Novo Resources says initial laboratory-scale tests using Steinert mechanical ore sorting technology indicates an upgrade of gold into significantly reduced mass is achievable at the Beaton’s Creek project in Western Australia.
The mechanical sorting tests carried out in Australia on the Beaton’s Creek bulk sample showed that nuggety gold occurring in Beaton’s Creek conglomerates is finer grained (generally sub 1 mm) than gold at Novo’s Egina and Karratha projects (generally over 1 mm), the company said. The company is also considering using ore sorting at these two projects.
Test work was conducted on a 2.8 t split of crushed (-50 mm) and screened Beaton’s Creek bulk sample material, with analyses conducted as part of this sorting test work generating a calculated head grade of 5.72 g/t Au for the bulk sample. The vast majority of gold reported to mechanically sorted concentrates in each of the three size fractions tested, with 90.2% of gold recovered in 54.5% of the mass of the +18/-50 mm fraction; 68.8% of gold recovered in 42.4% of the mass of the +6/-18 mm fraction; and 95.5% of gold recovered in 20.3% of the mass of the +2.3/-6 mm fraction.
Material finer than 2.3 mm, comprising 17% of the total mass of the bulk sample, was not tested due to excessive dust issues, the company said. “Novo believes such material is treatable by means of gravity concentration,” it added.
“Test results are considered indicative, and Novo and Steinert see additional opportunity to optimise sorting conditions and parameters that may result in further efficiencies,” the company said. “Nevertheless, these tests indicate robust potential for upgrading nuggety conglomerate gold mineralisation, and perhaps, a broader spectrum of gold mineralisation types.”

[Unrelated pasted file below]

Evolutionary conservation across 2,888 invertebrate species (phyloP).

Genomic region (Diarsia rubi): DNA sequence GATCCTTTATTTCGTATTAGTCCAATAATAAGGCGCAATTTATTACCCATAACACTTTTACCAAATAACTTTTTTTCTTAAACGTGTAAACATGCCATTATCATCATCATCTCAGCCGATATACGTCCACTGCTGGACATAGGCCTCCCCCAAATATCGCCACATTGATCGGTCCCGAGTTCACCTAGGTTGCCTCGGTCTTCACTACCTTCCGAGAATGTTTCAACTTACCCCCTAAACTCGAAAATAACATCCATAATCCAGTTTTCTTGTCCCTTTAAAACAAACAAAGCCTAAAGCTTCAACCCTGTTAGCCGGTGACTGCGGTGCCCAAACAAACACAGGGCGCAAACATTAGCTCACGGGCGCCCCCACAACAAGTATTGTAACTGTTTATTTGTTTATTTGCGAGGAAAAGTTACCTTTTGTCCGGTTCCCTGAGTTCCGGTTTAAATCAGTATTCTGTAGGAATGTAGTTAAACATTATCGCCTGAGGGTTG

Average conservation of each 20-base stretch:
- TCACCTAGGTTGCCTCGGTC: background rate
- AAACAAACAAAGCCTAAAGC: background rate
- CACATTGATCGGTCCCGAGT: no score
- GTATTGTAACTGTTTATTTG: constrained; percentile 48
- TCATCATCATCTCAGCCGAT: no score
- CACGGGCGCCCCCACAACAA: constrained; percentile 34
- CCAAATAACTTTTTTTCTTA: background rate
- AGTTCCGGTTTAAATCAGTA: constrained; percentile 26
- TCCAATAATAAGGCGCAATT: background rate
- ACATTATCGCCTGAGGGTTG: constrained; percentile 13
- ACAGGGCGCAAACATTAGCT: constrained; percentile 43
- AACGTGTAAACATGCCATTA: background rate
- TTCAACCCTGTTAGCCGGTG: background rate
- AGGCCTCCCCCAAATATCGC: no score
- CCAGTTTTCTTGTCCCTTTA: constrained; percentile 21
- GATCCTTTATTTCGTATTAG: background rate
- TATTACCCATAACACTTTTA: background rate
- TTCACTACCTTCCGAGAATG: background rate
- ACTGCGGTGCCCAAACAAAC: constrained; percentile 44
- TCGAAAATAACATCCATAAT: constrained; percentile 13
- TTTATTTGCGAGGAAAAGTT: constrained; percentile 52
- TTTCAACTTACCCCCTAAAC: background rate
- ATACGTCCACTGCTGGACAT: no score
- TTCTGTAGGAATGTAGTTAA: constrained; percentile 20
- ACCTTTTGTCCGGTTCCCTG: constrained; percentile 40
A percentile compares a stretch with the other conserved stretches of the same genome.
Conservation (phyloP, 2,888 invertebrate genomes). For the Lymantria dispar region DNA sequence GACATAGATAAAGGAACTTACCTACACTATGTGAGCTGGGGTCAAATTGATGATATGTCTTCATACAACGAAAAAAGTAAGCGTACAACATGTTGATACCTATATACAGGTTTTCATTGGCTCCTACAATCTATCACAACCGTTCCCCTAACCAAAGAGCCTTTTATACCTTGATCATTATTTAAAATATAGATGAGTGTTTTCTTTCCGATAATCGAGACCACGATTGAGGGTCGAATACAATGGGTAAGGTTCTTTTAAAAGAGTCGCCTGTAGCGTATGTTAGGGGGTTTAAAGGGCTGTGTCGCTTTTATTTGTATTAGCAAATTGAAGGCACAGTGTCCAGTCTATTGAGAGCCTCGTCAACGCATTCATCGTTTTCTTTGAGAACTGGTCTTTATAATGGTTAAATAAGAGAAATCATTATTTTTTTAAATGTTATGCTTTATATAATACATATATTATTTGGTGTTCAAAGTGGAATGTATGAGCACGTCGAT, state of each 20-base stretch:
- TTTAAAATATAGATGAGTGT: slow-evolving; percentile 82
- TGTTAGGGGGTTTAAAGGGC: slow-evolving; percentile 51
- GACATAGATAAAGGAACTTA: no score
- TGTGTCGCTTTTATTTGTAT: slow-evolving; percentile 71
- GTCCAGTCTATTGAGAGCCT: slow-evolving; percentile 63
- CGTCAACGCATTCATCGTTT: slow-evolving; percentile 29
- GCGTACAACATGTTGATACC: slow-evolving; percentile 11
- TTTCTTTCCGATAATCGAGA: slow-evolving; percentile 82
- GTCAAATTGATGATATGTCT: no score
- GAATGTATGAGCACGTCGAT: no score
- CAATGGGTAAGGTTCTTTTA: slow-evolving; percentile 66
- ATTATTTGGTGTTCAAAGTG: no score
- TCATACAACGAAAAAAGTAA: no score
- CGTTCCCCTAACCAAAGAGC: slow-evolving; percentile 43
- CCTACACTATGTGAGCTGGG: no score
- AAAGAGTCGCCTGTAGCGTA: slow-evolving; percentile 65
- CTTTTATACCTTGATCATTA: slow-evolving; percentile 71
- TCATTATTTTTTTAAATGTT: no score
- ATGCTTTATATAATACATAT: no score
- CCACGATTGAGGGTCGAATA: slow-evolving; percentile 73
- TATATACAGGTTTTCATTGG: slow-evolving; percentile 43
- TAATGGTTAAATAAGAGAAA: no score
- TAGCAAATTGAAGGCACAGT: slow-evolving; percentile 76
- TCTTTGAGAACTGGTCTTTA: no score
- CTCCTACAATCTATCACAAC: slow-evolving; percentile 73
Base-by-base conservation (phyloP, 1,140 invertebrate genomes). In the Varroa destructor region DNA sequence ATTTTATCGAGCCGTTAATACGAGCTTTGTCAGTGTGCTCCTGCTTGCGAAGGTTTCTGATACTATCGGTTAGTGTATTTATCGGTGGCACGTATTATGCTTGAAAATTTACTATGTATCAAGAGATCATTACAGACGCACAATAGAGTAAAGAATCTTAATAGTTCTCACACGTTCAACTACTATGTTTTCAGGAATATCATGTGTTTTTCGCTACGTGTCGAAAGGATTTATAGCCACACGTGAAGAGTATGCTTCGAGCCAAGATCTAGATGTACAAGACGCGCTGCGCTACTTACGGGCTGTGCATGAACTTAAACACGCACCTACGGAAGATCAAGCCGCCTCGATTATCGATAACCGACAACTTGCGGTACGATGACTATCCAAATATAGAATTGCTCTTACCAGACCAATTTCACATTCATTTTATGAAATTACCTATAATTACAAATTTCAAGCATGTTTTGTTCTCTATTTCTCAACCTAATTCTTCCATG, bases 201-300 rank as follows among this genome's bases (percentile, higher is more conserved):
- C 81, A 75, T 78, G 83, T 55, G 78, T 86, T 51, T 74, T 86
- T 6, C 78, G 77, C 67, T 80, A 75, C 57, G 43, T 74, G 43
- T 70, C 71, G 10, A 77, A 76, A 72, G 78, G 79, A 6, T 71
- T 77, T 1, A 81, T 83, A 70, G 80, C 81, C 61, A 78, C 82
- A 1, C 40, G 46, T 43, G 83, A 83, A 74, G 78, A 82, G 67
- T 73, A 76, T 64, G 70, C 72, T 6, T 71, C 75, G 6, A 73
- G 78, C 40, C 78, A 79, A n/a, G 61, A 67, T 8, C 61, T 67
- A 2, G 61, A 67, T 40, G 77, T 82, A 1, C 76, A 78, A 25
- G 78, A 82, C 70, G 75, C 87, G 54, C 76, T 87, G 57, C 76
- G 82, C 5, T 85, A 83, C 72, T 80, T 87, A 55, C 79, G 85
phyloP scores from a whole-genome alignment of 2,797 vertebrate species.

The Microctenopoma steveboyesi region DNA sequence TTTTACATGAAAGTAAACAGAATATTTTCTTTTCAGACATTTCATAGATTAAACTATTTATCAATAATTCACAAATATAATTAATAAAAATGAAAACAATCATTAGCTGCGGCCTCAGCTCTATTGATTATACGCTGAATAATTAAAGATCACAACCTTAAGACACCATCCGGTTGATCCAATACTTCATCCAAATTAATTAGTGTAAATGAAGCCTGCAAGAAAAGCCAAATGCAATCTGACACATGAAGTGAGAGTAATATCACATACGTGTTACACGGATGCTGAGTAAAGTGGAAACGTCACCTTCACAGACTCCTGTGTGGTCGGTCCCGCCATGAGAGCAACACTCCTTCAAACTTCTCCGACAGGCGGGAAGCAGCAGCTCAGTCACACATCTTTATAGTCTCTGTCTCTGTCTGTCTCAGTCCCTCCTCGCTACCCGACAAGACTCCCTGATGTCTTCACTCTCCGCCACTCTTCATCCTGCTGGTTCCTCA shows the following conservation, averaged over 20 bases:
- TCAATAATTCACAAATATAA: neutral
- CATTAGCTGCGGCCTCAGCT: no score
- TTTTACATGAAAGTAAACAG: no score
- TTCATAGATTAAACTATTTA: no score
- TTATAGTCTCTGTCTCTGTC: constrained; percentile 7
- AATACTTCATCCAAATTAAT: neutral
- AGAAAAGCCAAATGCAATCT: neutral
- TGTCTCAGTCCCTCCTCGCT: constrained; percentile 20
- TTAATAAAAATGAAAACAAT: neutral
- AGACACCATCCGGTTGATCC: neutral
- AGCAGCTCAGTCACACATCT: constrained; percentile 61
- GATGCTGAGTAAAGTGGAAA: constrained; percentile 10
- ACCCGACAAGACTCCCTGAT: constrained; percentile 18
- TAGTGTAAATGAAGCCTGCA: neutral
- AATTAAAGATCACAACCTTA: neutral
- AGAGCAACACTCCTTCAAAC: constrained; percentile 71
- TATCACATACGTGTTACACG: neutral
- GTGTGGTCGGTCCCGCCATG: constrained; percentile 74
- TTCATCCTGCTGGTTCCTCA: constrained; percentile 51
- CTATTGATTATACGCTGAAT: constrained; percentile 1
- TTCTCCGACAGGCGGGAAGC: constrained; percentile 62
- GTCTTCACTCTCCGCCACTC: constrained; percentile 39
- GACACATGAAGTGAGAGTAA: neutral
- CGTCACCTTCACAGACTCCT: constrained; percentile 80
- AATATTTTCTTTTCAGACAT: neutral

A second 2.8 t split of the same bulk sample material has been delivered to TOMRA Sorting’s mechanical sorting test facility in Castle Hill, New South Wales, where it will soon undergo similar testing using various TOMRA mechanical sorters, the company said.
Rob Humphryson, CEO and Director of Novo Resources, said: “We are highly encouraged by these initial results. We are already fully confident about the outcome of Egina mechanical sorting test work, which demonstrated excellent recoveries into very small concentrates. Our Beaton’s Creek test work is more investigative in nature owing to the finer gold grain size, so to achieve such levels of upgrade in first phase testing is remarkable.”
He added: “Test work is being developed and supervised by Novo staff specialising in mining engineering, metallurgical processing, and importantly, our geology team. This means those people engaged in exploration are fully aware of the profound impact that mechanical sorting potentially imparts on the economic viability of our prospects. Mechanical sorting test work is likely to become an integral part of future exploration and economic modelling as we hopefully progress each of our projects towards production should the economic viability and technical feasibility of the project be established.”